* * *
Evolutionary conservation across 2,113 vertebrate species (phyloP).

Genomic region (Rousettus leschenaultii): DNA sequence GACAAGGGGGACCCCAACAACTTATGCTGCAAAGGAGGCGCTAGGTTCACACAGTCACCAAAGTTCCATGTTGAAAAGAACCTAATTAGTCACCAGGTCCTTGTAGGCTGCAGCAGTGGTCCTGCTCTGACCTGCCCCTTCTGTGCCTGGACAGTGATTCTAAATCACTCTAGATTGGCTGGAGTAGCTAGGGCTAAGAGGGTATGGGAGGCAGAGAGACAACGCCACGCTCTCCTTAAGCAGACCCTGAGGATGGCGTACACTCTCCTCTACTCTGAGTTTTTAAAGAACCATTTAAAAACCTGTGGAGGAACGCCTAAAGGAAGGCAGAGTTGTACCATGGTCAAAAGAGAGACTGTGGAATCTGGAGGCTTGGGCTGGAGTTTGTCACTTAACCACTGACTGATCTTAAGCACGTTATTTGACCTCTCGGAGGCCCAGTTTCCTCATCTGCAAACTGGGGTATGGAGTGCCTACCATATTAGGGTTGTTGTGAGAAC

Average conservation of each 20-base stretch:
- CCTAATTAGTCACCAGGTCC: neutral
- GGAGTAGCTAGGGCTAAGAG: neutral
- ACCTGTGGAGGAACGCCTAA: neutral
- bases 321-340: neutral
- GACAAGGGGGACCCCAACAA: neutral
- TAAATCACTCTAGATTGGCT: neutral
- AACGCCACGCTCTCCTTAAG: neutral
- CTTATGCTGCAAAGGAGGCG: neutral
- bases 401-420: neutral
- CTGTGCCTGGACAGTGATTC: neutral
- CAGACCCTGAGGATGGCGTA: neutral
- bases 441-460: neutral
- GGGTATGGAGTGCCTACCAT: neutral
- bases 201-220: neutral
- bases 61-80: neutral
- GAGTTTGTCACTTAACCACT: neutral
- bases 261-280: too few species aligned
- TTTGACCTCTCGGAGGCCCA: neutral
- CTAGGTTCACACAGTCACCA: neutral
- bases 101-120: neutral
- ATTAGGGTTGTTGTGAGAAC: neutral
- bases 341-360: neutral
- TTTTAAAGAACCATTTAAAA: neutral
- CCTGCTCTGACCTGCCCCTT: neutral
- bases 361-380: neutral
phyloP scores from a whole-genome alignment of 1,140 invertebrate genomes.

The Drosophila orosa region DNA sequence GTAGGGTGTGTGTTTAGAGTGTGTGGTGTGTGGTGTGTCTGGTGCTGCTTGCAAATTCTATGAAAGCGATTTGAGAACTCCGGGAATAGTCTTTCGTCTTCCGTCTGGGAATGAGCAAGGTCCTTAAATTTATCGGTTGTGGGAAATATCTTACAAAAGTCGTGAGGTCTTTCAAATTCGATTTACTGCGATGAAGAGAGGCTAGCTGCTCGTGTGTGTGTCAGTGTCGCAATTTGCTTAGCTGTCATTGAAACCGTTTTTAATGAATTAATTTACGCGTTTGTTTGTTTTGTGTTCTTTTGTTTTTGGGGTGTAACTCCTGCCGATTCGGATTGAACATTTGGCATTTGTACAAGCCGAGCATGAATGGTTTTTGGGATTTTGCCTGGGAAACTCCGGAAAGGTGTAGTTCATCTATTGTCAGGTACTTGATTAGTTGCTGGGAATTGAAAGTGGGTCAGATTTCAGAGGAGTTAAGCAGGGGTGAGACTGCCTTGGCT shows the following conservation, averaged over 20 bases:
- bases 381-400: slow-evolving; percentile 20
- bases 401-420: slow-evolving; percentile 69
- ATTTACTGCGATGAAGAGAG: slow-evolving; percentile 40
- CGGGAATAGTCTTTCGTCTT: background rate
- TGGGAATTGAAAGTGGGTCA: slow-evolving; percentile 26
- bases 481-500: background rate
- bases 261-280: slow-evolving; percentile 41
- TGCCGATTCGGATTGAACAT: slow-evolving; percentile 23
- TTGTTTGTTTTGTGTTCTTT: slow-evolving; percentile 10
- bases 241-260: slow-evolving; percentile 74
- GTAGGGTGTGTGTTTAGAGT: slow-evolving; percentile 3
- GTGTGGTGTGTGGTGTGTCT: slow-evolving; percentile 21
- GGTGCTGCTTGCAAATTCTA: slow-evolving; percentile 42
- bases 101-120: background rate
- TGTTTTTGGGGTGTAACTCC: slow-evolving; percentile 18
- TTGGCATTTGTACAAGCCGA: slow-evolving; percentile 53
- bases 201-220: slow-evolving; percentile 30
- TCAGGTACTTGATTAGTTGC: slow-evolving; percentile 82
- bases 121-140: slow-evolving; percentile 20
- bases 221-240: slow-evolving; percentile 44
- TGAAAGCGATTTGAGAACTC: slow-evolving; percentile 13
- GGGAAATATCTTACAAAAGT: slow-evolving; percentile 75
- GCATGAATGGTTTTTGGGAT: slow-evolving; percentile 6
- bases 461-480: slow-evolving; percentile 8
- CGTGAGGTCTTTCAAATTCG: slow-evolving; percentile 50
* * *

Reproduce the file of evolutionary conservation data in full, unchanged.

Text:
Evolutionary conservation across 2,113 vertebrate species (phyloP).

Genomic region (Rousettus leschenaultii): DNA sequence GACAAGGGGGACCCCAACAACTTATGCTGCAAAGGAGGCGCTAGGTTCACACAGTCACCAAAGTTCCATGTTGAAAAGAACCTAATTAGTCACCAGGTCCTTGTAGGCTGCAGCAGTGGTCCTGCTCTGACCTGCCCCTTCTGTGCCTGGACAGTGATTCTAAATCACTCTAGATTGGCTGGAGTAGCTAGGGCTAAGAGGGTATGGGAGGCAGAGAGACAACGCCACGCTCTCCTTAAGCAGACCCTGAGGATGGCGTACACTCTCCTCTACTCTGAGTTTTTAAAGAACCATTTAAAAACCTGTGGAGGAACGCCTAAAGGAAGGCAGAGTTGTACCATGGTCAAAAGAGAGACTGTGGAATCTGGAGGCTTGGGCTGGAGTTTGTCACTTAACCACTGACTGATCTTAAGCACGTTATTTGACCTCTCGGAGGCCCAGTTTCCTCATCTGCAAACTGGGGTATGGAGTGCCTACCATATTAGGGTTGTTGTGAGAAC

Average conservation of each 20-base stretch:
- CCTAATTAGTCACCAGGTCC: neutral
- GGAGTAGCTAGGGCTAAGAG: neutral
- ACCTGTGGAGGAACGCCTAA: neutral
- bases 321-340: neutral
- GACAAGGGGGACCCCAACAA: neutral
- TAAATCACTCTAGATTGGCT: neutral
- AACGCCACGCTCTCCTTAAG: neutral
- CTTATGCTGCAAAGGAGGCG: neutral
- bases 401-420: neutral
- CTGTGCCTGGACAGTGATTC: neutral
- CAGACCCTGAGGATGGCGTA: neutral
- bases 441-460: neutral
- GGGTATGGAGTGCCTACCAT: neutral
- bases 201-220: neutral
- bases 61-80: neutral
- GAGTTTGTCACTTAACCACT: neutral
- bases 261-280: too few species aligned
- TTTGACCTCTCGGAGGCCCA: neutral
- CTAGGTTCACACAGTCACCA: neutral
- bases 101-120: neutral
- ATTAGGGTTGTTGTGAGAAC: neutral
- bases 341-360: neutral
- TTTTAAAGAACCATTTAAAA: neutral
- CCTGCTCTGACCTGCCCCTT: neutral
- bases 361-380: neutral
phyloP scores from a whole-genome alignment of 1,140 invertebrate genomes.

The Drosophila orosa region DNA sequence GTAGGGTGTGTGTTTAGAGTGTGTGGTGTGTGGTGTGTCTGGTGCTGCTTGCAAATTCTATGAAAGCGATTTGAGAACTCCGGGAATAGTCTTTCGTCTTCCGTCTGGGAATGAGCAAGGTCCTTAAATTTATCGGTTGTGGGAAATATCTTACAAAAGTCGTGAGGTCTTTCAAATTCGATTTACTGCGATGAAGAGAGGCTAGCTGCTCGTGTGTGTGTCAGTGTCGCAATTTGCTTAGCTGTCATTGAAACCGTTTTTAATGAATTAATTTACGCGTTTGTTTGTTTTGTGTTCTTTTGTTTTTGGGGTGTAACTCCTGCCGATTCGGATTGAACATTTGGCATTTGTACAAGCCGAGCATGAATGGTTTTTGGGATTTTGCCTGGGAAACTCCGGAAAGGTGTAGTTCATCTATTGTCAGGTACTTGATTAGTTGCTGGGAATTGAAAGTGGGTCAGATTTCAGAGGAGTTAAGCAGGGGTGAGACTGCCTTGGCT shows the following conservation, averaged over 20 bases:
- bases 381-400: slow-evolving; percentile 20
- bases 401-420: slow-evolving; percentile 69
- ATTTACTGCGATGAAGAGAG: slow-evolving; percentile 40
- CGGGAATAGTCTTTCGTCTT: background rate
- TGGGAATTGAAAGTGGGTCA: slow-evolving; percentile 26
- bases 481-500: background rate
- bases 261-280: slow-evolving; percentile 41
- TGCCGATTCGGATTGAACAT: slow-evolving; percentile 23
- TTGTTTGTTTTGTGTTCTTT: slow-evolving; percentile 10
- bases 241-260: slow-evolving; percentile 74
- GTAGGGTGTGTGTTTAGAGT: slow-evolving; percentile 3
- GTGTGGTGTGTGGTGTGTCT: slow-evolving; percentile 21
- GGTGCTGCTTGCAAATTCTA: slow-evolving; percentile 42
- bases 101-120: background rate
- TGTTTTTGGGGTGTAACTCC: slow-evolving; percentile 18
- TTGGCATTTGTACAAGCCGA: slow-evolving; percentile 53
- bases 201-220: slow-evolving; percentile 30
- TCAGGTACTTGATTAGTTGC: slow-evolving; percentile 82
- bases 121-140: slow-evolving; percentile 20
- bases 221-240: slow-evolving; percentile 44
- TGAAAGCGATTTGAGAACTC: slow-evolving; percentile 13
- GGGAAATATCTTACAAAAGT: slow-evolving; percentile 75
- GCATGAATGGTTTTTGGGAT: slow-evolving; percentile 6
- bases 461-480: slow-evolving; percentile 8
- CGTGAGGTCTTTCAAATTCG: slow-evolving; percentile 50